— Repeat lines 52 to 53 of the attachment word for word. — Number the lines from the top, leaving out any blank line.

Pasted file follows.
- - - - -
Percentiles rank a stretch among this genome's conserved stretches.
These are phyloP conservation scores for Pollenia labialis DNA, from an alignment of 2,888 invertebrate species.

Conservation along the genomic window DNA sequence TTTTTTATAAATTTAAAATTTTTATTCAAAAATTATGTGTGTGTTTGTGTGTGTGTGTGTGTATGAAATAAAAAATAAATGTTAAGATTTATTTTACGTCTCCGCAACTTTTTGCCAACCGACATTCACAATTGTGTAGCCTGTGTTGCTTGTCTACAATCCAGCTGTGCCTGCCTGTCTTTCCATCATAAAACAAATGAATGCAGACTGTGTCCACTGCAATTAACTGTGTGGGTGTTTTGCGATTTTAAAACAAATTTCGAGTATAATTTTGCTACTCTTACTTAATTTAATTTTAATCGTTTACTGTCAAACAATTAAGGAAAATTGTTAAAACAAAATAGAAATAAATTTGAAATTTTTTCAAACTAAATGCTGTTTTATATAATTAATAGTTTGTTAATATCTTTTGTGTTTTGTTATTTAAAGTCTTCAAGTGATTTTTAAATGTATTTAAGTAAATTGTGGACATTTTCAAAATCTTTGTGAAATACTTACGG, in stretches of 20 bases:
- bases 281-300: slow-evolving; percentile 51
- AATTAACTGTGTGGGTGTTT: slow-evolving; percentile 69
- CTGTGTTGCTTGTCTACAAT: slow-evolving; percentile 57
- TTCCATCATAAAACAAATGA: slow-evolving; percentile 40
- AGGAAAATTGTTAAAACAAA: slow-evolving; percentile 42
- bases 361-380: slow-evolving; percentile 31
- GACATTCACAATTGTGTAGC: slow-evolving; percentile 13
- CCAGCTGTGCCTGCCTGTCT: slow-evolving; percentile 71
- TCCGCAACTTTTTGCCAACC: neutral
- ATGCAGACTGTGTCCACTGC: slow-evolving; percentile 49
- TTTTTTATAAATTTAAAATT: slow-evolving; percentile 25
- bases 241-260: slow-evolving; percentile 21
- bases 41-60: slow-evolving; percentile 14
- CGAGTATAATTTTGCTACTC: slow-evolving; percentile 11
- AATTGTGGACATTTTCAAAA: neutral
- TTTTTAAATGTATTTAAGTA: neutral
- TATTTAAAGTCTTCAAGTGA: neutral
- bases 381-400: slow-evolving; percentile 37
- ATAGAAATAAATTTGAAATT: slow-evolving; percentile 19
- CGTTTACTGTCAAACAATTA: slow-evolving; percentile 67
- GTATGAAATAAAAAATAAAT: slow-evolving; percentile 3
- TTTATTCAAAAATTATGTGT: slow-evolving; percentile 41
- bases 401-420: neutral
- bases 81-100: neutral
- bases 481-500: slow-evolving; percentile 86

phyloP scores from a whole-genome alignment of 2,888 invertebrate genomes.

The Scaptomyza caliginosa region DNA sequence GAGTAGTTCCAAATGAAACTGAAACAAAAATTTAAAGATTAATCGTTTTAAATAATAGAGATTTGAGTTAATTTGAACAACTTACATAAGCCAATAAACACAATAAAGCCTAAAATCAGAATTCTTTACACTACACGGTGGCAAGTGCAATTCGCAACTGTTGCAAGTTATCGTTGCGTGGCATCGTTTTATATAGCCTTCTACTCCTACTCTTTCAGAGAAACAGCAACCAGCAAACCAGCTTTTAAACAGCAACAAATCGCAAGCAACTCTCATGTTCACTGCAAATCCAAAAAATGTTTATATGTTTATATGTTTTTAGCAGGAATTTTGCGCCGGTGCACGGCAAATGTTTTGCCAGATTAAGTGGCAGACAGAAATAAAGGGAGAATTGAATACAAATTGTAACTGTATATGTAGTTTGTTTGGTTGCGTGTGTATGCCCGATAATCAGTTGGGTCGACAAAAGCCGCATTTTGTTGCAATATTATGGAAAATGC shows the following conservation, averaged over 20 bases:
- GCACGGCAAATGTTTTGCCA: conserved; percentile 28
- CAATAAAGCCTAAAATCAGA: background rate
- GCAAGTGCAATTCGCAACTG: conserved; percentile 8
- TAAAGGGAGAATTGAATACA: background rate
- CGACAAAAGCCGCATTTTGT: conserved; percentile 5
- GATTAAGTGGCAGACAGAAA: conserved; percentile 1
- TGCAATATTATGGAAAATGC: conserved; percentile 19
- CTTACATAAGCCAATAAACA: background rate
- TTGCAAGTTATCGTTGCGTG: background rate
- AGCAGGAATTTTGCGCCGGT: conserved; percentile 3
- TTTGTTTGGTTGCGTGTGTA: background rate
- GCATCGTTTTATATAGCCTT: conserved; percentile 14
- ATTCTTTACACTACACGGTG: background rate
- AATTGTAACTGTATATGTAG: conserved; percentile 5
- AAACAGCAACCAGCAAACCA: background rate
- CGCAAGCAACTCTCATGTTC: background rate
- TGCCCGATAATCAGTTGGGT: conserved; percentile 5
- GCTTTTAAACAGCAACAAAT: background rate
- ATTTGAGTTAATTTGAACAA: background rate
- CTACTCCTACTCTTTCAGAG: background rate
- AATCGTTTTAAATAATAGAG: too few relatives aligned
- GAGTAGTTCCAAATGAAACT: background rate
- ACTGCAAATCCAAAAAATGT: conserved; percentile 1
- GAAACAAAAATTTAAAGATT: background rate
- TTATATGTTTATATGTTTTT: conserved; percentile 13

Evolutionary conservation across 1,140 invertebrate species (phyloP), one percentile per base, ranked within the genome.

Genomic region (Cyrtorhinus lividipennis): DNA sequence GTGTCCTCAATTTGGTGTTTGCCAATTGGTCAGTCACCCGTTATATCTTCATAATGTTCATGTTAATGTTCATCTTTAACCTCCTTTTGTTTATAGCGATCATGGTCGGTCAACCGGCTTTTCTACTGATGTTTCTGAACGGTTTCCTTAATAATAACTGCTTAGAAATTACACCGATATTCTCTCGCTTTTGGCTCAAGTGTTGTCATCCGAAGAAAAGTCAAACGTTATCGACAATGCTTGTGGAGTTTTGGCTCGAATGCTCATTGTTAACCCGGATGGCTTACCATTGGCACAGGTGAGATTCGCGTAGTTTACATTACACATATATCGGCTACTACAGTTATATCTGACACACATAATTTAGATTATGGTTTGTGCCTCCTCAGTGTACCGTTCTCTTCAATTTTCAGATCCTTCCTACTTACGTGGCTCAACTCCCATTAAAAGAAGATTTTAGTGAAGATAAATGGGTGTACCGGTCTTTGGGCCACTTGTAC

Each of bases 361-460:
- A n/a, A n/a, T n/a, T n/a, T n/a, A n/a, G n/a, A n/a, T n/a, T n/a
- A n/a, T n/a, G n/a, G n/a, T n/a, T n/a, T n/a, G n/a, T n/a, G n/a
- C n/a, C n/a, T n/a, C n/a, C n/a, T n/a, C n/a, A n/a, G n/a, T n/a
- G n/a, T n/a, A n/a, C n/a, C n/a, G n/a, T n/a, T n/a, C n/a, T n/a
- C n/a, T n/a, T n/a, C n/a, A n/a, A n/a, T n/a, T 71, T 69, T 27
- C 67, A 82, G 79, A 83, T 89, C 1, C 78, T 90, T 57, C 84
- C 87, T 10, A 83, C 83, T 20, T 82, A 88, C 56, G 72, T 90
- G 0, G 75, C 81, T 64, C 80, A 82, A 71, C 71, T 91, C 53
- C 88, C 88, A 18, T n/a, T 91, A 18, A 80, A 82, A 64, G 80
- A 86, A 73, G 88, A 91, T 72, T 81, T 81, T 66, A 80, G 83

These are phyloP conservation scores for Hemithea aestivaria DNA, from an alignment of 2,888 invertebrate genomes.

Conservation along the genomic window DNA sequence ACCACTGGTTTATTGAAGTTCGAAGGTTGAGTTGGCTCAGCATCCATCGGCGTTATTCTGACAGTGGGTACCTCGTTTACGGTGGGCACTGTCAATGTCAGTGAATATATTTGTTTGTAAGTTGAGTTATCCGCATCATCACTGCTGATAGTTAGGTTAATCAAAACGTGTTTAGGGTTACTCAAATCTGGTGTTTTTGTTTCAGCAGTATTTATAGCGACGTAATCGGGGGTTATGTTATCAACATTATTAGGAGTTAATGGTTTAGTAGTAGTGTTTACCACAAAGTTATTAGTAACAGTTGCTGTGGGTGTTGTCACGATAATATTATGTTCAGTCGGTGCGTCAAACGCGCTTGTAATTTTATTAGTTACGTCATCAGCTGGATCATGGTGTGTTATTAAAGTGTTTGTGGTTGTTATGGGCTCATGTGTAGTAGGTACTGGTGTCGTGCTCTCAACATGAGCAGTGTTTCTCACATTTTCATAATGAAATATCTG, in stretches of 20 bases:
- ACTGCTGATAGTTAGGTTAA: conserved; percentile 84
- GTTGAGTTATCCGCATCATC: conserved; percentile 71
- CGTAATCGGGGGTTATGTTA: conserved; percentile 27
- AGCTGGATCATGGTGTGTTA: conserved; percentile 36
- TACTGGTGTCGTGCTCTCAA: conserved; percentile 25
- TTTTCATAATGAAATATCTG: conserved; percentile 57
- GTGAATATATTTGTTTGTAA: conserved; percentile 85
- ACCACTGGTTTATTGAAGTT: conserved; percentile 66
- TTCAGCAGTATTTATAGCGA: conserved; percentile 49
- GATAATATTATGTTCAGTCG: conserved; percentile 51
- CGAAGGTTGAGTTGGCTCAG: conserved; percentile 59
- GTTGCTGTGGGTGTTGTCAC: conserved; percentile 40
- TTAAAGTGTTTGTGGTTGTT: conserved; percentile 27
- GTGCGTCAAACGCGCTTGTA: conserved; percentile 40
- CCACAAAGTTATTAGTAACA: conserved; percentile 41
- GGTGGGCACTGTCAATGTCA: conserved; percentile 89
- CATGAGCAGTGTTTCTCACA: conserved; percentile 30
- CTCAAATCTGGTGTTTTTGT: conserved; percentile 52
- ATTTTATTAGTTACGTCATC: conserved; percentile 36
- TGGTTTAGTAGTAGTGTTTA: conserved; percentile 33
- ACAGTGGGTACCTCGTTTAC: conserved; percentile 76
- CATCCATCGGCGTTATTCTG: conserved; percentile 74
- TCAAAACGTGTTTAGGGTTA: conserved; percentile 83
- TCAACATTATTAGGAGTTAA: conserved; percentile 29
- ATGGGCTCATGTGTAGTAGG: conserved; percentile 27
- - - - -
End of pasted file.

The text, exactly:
- GAGTAGTTCCAAATGAAACT: background rate
- ACTGCAAATCCAAAAAATGT: conserved; percentile 1